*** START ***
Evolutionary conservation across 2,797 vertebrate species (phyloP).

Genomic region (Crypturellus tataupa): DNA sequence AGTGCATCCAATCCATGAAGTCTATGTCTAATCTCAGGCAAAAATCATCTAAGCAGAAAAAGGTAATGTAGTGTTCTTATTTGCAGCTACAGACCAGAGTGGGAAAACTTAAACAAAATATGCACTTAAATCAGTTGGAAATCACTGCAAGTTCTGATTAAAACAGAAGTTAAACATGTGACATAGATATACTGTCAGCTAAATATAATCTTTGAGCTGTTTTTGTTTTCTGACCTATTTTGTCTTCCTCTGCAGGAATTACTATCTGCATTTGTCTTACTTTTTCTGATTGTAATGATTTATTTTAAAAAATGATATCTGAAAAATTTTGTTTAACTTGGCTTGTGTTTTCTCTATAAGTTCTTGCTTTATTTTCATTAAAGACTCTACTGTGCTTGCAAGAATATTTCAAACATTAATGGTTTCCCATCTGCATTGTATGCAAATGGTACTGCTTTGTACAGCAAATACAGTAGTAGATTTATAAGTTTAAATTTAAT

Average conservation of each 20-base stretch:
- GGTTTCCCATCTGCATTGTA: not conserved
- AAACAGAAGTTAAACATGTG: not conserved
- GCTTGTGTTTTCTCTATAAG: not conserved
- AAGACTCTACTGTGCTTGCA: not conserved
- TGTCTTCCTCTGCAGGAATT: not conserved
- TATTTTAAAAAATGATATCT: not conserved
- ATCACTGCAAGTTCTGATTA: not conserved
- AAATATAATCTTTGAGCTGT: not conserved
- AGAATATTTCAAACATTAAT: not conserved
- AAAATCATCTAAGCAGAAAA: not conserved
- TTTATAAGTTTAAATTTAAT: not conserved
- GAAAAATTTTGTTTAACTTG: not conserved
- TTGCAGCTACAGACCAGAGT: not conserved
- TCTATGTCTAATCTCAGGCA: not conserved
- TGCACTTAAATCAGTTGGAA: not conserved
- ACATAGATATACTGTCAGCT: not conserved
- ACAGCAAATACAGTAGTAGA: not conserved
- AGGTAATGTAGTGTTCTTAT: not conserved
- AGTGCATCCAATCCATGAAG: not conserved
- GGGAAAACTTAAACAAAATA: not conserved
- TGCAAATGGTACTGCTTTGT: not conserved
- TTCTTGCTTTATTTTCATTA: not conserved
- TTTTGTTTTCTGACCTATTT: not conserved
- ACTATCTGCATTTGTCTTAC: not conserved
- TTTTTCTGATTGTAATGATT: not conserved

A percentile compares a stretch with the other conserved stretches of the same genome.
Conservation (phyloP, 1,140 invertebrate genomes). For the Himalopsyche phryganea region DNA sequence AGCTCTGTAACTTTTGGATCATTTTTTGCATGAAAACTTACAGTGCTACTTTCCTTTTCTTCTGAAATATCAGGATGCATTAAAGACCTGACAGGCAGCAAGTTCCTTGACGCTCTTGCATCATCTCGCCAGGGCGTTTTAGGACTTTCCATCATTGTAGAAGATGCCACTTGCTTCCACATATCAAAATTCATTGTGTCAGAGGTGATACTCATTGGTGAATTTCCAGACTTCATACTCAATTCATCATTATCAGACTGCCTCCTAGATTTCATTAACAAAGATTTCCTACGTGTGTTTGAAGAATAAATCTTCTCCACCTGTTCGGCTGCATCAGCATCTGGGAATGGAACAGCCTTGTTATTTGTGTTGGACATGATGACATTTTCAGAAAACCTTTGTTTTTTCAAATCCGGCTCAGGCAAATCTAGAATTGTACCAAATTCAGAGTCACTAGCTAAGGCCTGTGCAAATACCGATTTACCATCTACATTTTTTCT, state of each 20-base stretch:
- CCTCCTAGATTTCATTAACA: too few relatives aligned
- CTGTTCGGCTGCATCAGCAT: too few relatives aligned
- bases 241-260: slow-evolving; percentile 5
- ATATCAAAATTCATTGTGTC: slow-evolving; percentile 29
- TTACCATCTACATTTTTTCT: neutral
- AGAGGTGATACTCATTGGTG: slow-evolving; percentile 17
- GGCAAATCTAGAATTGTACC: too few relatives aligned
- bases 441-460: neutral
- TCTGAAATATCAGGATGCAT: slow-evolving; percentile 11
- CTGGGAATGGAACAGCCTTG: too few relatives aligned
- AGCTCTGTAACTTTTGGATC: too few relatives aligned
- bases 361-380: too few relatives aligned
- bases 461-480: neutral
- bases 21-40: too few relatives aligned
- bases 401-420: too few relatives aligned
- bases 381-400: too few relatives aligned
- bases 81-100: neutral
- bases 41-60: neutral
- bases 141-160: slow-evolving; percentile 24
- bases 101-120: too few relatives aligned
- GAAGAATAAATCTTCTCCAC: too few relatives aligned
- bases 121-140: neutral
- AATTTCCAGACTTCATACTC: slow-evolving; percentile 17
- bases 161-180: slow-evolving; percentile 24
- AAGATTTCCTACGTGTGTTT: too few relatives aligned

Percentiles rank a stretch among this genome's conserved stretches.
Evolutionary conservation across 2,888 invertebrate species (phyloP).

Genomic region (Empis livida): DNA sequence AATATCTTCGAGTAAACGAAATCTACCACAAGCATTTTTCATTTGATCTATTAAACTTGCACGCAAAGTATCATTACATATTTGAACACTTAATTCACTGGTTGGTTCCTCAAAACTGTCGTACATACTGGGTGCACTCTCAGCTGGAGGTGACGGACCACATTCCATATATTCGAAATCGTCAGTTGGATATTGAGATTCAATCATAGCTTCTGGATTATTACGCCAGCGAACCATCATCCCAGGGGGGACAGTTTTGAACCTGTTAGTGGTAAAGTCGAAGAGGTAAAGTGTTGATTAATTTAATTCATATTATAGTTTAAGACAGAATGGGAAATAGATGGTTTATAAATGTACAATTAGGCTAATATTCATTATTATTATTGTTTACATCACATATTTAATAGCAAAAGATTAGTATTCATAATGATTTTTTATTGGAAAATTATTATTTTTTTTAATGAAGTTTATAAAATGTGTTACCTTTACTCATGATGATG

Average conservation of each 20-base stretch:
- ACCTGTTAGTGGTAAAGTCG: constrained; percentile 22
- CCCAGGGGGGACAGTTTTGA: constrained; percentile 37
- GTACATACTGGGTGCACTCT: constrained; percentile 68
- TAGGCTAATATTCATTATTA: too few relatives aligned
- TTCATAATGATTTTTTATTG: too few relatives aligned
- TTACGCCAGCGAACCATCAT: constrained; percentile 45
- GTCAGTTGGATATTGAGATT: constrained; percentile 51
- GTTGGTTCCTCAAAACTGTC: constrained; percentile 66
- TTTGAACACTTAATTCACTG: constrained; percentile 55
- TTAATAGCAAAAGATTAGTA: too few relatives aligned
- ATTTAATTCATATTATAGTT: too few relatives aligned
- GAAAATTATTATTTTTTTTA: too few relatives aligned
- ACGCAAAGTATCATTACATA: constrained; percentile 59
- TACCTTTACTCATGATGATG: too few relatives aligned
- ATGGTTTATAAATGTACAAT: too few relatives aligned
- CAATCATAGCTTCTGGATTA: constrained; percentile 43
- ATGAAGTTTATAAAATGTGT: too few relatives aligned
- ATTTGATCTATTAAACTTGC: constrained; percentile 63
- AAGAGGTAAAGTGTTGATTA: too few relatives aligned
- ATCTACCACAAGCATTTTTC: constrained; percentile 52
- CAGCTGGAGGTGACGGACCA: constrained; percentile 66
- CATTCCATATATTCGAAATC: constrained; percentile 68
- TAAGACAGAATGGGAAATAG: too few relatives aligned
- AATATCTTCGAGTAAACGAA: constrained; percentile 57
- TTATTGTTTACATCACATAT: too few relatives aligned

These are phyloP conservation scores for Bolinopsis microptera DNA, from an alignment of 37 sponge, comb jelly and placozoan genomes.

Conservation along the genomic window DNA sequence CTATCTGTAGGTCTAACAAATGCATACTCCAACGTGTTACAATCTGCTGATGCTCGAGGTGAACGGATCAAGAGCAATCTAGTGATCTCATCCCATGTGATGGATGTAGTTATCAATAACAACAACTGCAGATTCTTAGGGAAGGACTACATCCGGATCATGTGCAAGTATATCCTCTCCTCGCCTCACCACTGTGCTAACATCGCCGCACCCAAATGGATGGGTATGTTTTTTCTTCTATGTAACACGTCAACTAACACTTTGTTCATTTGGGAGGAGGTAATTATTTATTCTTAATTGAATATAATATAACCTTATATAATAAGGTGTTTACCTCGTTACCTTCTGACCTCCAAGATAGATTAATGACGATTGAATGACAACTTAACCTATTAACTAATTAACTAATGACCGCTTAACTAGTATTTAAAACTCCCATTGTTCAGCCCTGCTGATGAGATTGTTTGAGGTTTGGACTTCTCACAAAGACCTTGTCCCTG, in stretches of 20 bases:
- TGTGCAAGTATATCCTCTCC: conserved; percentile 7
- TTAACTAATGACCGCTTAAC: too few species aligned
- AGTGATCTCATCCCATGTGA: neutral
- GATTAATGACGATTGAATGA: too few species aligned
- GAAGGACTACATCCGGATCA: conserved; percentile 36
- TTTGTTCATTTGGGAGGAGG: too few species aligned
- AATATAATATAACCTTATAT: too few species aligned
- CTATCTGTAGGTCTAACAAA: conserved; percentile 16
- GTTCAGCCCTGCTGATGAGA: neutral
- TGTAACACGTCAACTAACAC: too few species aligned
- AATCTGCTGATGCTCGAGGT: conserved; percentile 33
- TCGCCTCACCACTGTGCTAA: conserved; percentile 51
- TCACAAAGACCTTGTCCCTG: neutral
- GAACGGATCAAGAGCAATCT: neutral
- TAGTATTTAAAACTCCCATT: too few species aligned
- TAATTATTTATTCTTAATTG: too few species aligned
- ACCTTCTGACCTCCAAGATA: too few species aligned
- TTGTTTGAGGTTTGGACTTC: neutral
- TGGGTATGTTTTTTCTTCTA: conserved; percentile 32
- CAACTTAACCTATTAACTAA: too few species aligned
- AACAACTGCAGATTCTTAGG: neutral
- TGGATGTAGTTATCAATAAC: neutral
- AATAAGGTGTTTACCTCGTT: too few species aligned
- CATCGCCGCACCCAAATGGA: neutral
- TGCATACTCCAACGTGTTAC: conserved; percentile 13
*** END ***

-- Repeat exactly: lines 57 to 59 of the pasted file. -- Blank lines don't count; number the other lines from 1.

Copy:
Evolutionary conservation across 2,888 invertebrate species (phyloP).

Genomic region (Empis livida): DNA sequence AATATCTTCGAGTAAACGAAATCTACCACAAGCATTTTTCATTTGATCTATTAAACTTGCACGCAAAGTATCATTACATATTTGAACACTTAATTCACTGGTTGGTTCCTCAAAACTGTCGTACATACTGGGTGCACTCTCAGCTGGAGGTGACGGACCACATTCCATATATTCGAAATCGTCAGTTGGATATTGAGATTCAATCATAGCTTCTGGATTATTACGCCAGCGAACCATCATCCCAGGGGGGACAGTTTTGAACCTGTTAGTGGTAAAGTCGAAGAGGTAAAGTGTTGATTAATTTAATTCATATTATAGTTTAAGACAGAATGGGAAATAGATGGTTTATAAATGTACAATTAGGCTAATATTCATTATTATTATTGTTTACATCACATATTTAATAGCAAAAGATTAGTATTCATAATGATTTTTTATTGGAAAATTATTATTTTTTTTAATGAAGTTTATAAAATGTGTTACCTTTACTCATGATGATG

Average conservation of each 20-base stretch: